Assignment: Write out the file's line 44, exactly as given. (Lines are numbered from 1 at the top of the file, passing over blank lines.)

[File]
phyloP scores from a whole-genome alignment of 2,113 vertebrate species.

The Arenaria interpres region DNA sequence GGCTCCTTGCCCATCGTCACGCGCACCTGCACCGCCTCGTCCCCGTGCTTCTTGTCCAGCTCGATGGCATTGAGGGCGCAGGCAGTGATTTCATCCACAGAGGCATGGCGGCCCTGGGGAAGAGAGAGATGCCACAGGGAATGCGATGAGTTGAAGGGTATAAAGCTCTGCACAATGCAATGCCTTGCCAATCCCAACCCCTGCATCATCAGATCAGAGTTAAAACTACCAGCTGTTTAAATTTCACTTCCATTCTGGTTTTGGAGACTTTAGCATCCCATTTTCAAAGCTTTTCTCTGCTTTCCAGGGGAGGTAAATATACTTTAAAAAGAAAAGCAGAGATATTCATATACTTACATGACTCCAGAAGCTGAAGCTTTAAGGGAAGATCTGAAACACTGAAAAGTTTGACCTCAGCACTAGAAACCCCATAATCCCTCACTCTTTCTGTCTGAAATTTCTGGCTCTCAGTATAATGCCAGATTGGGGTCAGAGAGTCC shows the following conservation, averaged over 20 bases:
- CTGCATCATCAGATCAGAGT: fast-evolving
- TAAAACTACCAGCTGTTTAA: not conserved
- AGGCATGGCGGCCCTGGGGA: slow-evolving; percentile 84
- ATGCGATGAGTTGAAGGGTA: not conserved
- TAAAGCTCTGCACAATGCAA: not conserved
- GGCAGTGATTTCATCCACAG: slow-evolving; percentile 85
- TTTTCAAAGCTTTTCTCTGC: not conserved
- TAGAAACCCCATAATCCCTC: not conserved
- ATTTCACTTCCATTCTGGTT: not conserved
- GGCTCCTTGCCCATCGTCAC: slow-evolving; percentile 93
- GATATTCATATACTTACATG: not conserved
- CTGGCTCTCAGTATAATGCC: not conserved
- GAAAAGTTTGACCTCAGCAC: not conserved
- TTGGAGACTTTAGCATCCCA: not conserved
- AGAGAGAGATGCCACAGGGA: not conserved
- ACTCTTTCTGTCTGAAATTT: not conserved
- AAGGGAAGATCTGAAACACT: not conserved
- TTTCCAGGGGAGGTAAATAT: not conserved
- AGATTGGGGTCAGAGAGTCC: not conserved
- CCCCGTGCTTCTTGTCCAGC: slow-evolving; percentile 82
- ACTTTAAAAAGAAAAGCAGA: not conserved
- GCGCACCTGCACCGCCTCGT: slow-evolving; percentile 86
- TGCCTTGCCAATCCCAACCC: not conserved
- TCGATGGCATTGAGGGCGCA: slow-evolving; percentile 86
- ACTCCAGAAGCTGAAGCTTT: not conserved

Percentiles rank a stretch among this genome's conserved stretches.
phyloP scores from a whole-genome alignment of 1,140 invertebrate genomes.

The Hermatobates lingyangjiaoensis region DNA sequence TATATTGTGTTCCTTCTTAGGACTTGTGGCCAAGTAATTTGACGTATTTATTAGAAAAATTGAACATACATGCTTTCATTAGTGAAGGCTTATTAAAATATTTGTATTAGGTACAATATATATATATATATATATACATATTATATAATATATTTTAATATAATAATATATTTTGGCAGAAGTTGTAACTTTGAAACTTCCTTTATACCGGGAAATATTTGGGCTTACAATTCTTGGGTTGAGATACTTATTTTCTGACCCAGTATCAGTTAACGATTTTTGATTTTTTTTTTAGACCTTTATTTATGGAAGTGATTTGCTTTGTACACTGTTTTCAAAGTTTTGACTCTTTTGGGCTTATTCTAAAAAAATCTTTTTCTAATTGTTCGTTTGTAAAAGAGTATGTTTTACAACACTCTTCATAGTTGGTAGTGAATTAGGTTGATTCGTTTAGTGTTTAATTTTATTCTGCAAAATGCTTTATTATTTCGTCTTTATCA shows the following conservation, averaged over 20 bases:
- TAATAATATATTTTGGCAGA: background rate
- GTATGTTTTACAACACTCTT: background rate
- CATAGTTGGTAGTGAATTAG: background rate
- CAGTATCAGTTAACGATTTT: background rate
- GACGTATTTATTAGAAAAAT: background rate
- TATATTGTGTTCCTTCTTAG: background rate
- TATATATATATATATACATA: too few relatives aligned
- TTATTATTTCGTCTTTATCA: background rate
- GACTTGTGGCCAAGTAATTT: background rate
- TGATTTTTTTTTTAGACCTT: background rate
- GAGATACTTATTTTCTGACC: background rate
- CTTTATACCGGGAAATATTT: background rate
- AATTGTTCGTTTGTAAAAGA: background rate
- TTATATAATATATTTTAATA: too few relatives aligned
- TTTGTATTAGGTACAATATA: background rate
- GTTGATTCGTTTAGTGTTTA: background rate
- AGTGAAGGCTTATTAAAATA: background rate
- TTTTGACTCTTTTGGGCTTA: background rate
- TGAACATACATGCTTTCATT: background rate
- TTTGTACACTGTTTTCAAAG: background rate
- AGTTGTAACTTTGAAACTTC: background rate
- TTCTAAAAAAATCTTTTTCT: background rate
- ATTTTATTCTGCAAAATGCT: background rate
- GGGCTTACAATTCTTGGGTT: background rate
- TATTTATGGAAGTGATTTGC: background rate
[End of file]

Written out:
- TTATATAATATATTTTAATA: too few relatives aligned